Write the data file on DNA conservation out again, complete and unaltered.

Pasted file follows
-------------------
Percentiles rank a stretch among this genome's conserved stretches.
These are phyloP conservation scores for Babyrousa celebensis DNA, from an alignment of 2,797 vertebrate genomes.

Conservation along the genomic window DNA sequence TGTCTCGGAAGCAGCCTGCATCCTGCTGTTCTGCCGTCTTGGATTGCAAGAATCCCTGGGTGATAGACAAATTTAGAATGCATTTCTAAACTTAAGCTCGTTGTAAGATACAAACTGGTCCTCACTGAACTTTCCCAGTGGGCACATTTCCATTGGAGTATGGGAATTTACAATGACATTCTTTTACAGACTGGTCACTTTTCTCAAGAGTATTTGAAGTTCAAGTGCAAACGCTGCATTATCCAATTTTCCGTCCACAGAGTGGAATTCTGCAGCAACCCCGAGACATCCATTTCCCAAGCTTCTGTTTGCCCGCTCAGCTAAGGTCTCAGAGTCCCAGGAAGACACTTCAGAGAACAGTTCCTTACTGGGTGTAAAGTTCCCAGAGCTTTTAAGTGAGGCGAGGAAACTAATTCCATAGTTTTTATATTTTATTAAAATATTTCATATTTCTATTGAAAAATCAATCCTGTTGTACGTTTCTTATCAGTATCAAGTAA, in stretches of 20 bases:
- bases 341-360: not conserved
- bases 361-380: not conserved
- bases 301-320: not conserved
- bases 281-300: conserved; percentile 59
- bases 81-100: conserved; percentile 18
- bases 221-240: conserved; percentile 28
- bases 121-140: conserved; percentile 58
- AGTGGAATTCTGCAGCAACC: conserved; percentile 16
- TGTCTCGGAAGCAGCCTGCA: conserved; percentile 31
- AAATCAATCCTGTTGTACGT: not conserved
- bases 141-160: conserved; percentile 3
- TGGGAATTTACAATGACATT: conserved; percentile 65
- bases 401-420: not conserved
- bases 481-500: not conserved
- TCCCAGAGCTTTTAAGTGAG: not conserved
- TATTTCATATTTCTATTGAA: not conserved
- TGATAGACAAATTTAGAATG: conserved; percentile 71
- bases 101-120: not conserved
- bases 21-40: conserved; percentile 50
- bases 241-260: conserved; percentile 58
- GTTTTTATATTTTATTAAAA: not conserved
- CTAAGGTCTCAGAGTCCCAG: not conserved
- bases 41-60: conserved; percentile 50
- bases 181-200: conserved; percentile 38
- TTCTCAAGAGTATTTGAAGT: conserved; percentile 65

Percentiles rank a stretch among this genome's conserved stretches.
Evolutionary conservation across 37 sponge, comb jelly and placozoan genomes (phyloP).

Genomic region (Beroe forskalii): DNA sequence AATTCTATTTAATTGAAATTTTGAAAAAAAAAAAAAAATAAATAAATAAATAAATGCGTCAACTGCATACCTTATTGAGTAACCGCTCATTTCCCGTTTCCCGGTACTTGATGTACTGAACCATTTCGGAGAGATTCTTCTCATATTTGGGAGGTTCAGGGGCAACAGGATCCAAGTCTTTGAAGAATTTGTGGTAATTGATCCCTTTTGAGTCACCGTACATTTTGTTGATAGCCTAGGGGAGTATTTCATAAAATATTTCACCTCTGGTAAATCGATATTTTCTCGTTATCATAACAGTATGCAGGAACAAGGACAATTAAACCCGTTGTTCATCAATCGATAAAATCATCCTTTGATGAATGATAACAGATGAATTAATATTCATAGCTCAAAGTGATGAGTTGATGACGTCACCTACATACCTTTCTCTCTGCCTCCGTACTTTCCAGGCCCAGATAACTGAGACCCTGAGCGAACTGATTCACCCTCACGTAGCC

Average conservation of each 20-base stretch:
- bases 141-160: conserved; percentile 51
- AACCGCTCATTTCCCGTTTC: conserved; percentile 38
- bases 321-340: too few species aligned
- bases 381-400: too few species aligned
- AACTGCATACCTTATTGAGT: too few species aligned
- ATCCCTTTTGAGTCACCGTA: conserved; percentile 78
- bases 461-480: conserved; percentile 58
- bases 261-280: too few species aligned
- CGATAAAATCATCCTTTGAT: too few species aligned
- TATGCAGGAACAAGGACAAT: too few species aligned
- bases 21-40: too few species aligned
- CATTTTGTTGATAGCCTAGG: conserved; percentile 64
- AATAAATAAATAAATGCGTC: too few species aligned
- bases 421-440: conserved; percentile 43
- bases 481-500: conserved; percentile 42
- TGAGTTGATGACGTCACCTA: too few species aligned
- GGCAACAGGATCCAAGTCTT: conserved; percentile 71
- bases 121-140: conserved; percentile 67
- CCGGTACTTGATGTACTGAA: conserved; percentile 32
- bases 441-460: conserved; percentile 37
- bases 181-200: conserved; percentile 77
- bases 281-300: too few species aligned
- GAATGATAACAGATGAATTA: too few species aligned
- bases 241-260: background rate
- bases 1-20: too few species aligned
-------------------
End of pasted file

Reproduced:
Percentiles rank a stretch among this genome's conserved stretches.
These are phyloP conservation scores for Babyrousa celebensis DNA, from an alignment of 2,797 vertebrate genomes.

Conservation along the genomic window DNA sequence TGTCTCGGAAGCAGCCTGCATCCTGCTGTTCTGCCGTCTTGGATTGCAAGAATCCCTGGGTGATAGACAAATTTAGAATGCATTTCTAAACTTAAGCTCGTTGTAAGATACAAACTGGTCCTCACTGAACTTTCCCAGTGGGCACATTTCCATTGGAGTATGGGAATTTACAATGACATTCTTTTACAGACTGGTCACTTTTCTCAAGAGTATTTGAAGTTCAAGTGCAAACGCTGCATTATCCAATTTTCCGTCCACAGAGTGGAATTCTGCAGCAACCCCGAGACATCCATTTCCCAAGCTTCTGTTTGCCCGCTCAGCTAAGGTCTCAGAGTCCCAGGAAGACACTTCAGAGAACAGTTCCTTACTGGGTGTAAAGTTCCCAGAGCTTTTAAGTGAGGCGAGGAAACTAATTCCATAGTTTTTATATTTTATTAAAATATTTCATATTTCTATTGAAAAATCAATCCTGTTGTACGTTTCTTATCAGTATCAAGTAA, in stretches of 20 bases:
- bases 341-360: not conserved
- bases 361-380: not conserved
- bases 301-320: not conserved
- bases 281-300: conserved; percentile 59
- bases 81-100: conserved; percentile 18
- bases 221-240: conserved; percentile 28
- bases 121-140: conserved; percentile 58
- AGTGGAATTCTGCAGCAACC: conserved; percentile 16
- TGTCTCGGAAGCAGCCTGCA: conserved; percentile 31
- AAATCAATCCTGTTGTACGT: not conserved
- bases 141-160: conserved; percentile 3
- TGGGAATTTACAATGACATT: conserved; percentile 65
- bases 401-420: not conserved
- bases 481-500: not conserved
- TCCCAGAGCTTTTAAGTGAG: not conserved
- TATTTCATATTTCTATTGAA: not conserved
- TGATAGACAAATTTAGAATG: conserved; percentile 71
- bases 101-120: not conserved
- bases 21-40: conserved; percentile 50
- bases 241-260: conserved; percentile 58
- GTTTTTATATTTTATTAAAA: not conserved
- CTAAGGTCTCAGAGTCCCAG: not conserved
- bases 41-60: conserved; percentile 50
- bases 181-200: conserved; percentile 38
- TTCTCAAGAGTATTTGAAGT: conserved; percentile 65

Percentiles rank a stretch among this genome's conserved stretches.
Evolutionary conservation across 37 sponge, comb jelly and placozoan genomes (phyloP).

Genomic region (Beroe forskalii): DNA sequence AATTCTATTTAATTGAAATTTTGAAAAAAAAAAAAAAATAAATAAATAAATAAATGCGTCAACTGCATACCTTATTGAGTAACCGCTCATTTCCCGTTTCCCGGTACTTGATGTACTGAACCATTTCGGAGAGATTCTTCTCATATTTGGGAGGTTCAGGGGCAACAGGATCCAAGTCTTTGAAGAATTTGTGGTAATTGATCCCTTTTGAGTCACCGTACATTTTGTTGATAGCCTAGGGGAGTATTTCATAAAATATTTCACCTCTGGTAAATCGATATTTTCTCGTTATCATAACAGTATGCAGGAACAAGGACAATTAAACCCGTTGTTCATCAATCGATAAAATCATCCTTTGATGAATGATAACAGATGAATTAATATTCATAGCTCAAAGTGATGAGTTGATGACGTCACCTACATACCTTTCTCTCTGCCTCCGTACTTTCCAGGCCCAGATAACTGAGACCCTGAGCGAACTGATTCACCCTCACGTAGCC

Average conservation of each 20-base stretch:
- bases 141-160: conserved; percentile 51
- AACCGCTCATTTCCCGTTTC: conserved; percentile 38
- bases 321-340: too few species aligned
- bases 381-400: too few species aligned
- AACTGCATACCTTATTGAGT: too few species aligned
- ATCCCTTTTGAGTCACCGTA: conserved; percentile 78
- bases 461-480: conserved; percentile 58
- bases 261-280: too few species aligned
- CGATAAAATCATCCTTTGAT: too few species aligned
- TATGCAGGAACAAGGACAAT: too few species aligned
- bases 21-40: too few species aligned
- CATTTTGTTGATAGCCTAGG: conserved; percentile 64
- AATAAATAAATAAATGCGTC: too few species aligned
- bases 421-440: conserved; percentile 43
- bases 481-500: conserved; percentile 42
- TGAGTTGATGACGTCACCTA: too few species aligned
- GGCAACAGGATCCAAGTCTT: conserved; percentile 71
- bases 121-140: conserved; percentile 67
- CCGGTACTTGATGTACTGAA: conserved; percentile 32
- bases 441-460: conserved; percentile 37
- bases 181-200: conserved; percentile 77
- bases 281-300: too few species aligned
- GAATGATAACAGATGAATTA: too few species aligned
- bases 241-260: background rate
- bases 1-20: too few species aligned